New testing methods may mean that experiments on animals can be drastically reduced in the future. In a laboratory in Borås ongoing research to find new animal-free methods of analysis.
– The aim is to replace animal testing, while we hope to find methods that make it easier to predict chemicals impact on people, says Emma Pedersen, a researcher at the Swedish Technical Research Institute (SP).
SP is one of three European laboratories involved in an EU project with the aim to evaluate new animal-free methods of analysis. In so-called in vitro assays tested chemicals in a laboratory environment on a human cell rather than on animals.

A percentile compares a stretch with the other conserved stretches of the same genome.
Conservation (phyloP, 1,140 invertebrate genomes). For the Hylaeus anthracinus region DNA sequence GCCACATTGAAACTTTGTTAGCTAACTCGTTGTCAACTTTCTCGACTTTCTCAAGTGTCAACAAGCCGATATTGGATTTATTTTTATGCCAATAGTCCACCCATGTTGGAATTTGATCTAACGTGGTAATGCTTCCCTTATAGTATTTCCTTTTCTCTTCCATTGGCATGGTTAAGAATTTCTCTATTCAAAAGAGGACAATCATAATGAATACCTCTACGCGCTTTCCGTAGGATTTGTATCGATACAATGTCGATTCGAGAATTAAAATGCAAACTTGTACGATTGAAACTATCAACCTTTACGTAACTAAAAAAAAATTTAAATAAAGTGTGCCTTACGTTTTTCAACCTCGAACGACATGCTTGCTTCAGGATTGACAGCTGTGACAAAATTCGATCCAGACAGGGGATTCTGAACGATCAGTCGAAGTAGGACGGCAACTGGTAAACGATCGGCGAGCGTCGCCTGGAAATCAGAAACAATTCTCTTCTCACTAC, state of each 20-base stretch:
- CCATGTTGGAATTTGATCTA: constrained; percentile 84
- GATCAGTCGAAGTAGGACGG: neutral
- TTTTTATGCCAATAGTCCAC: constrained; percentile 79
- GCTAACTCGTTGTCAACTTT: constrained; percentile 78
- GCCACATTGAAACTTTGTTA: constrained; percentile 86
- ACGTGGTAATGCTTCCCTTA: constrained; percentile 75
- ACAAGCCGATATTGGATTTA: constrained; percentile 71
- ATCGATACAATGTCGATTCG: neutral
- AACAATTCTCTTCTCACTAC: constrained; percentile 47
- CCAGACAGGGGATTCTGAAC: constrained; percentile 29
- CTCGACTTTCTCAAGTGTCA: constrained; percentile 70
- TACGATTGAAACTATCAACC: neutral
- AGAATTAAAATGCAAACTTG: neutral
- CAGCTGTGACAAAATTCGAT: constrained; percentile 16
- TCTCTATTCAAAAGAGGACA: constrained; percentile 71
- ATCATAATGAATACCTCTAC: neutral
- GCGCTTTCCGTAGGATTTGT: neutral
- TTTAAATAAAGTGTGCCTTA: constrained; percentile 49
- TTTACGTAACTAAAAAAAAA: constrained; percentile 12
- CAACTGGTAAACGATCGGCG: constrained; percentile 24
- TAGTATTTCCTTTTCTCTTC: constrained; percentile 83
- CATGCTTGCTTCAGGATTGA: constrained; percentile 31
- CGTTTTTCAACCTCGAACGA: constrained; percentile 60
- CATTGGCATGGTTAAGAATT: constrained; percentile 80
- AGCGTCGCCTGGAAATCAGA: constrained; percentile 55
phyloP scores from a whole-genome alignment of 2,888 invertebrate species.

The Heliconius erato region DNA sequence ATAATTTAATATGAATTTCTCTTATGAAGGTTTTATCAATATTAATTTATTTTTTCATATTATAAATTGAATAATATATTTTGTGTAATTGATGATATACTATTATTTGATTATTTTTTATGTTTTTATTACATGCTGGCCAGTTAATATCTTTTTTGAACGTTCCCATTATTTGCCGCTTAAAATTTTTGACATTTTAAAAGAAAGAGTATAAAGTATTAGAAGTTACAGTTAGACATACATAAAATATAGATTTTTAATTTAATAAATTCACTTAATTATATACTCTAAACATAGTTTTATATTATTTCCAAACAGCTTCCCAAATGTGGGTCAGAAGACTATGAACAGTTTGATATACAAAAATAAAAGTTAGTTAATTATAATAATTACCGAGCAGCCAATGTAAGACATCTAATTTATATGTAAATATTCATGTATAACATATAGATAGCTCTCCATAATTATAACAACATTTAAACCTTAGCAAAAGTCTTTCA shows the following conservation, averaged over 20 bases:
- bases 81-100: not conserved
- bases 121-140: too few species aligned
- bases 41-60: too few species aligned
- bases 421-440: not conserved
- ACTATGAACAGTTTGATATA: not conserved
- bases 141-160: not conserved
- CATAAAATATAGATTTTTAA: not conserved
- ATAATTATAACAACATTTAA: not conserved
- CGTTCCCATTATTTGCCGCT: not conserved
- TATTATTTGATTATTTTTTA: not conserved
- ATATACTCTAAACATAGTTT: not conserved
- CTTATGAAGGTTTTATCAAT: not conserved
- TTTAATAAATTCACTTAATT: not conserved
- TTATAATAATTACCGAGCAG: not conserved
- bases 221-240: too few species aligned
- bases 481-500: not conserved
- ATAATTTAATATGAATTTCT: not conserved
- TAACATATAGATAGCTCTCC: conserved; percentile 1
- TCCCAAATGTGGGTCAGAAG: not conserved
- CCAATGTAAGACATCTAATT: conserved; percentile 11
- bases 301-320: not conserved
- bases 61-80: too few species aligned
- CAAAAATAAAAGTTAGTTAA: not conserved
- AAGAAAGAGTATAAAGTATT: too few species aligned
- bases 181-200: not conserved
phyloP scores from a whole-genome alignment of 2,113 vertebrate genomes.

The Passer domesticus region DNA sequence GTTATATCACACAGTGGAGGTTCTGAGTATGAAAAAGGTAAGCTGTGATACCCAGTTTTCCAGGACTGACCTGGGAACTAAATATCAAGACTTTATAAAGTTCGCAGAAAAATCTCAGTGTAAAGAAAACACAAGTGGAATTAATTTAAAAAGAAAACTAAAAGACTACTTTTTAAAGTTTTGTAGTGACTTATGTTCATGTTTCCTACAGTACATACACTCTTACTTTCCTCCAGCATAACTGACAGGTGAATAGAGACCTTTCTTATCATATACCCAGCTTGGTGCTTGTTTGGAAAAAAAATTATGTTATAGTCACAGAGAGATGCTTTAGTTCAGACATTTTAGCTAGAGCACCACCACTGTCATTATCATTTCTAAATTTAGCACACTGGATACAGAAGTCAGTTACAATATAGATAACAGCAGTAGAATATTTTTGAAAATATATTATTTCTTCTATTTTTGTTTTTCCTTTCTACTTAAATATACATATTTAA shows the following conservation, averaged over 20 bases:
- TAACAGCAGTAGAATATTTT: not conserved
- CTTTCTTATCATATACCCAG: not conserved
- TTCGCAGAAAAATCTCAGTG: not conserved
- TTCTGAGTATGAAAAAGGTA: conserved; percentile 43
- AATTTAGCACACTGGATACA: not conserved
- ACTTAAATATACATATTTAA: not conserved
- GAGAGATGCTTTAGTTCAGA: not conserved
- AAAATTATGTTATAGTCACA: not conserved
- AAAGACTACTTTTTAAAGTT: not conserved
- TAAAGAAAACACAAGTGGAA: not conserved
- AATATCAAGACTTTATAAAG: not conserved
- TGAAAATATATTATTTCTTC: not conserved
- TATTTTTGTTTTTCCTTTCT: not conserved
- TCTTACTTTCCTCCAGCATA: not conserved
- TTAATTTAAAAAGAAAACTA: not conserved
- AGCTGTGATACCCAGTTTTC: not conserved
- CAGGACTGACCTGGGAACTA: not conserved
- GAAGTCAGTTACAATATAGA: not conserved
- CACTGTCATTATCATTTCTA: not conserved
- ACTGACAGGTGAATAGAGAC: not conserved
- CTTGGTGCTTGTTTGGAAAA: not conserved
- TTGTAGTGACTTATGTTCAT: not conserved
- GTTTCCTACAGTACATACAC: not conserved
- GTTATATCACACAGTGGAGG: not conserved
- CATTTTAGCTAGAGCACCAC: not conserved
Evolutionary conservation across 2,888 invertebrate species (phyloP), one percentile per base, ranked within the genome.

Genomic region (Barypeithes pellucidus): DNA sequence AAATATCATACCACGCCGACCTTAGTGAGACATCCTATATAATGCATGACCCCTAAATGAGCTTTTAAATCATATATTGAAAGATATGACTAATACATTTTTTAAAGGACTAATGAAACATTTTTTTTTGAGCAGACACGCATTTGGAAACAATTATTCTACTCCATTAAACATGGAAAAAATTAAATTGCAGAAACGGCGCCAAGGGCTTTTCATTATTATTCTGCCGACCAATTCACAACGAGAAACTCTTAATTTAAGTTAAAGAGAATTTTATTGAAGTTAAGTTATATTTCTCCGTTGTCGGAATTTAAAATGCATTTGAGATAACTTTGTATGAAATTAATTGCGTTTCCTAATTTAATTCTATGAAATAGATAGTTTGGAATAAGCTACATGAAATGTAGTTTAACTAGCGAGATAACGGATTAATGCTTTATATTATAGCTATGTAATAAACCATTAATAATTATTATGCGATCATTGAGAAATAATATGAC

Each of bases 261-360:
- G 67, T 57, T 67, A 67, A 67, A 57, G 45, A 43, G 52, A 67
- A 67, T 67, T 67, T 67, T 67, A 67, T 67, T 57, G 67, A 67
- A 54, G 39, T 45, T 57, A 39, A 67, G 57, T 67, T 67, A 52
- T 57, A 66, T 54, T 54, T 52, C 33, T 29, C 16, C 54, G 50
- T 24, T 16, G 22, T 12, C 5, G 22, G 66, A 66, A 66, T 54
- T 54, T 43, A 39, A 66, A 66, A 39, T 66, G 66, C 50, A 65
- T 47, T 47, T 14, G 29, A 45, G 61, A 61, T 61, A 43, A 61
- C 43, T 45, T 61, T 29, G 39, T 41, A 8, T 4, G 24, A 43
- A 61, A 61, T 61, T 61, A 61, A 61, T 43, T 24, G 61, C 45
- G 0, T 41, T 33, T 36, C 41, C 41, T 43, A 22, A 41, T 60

– One of the errors using animal testing is that it is often poor correlation to how it works in humans. Now we test this new approach both forwards and backwards in different endocrine-disrupting chemicals to see how human cells react, says Emma Pedersen.
SP as well as two research laboratories in France and England been commissioned by the EU-controlled ECVAM, which is working to develop alternative testing methods. Boras Laboratory has just launched the validation work of the new method and expects to complete its part of the project in mid-2016.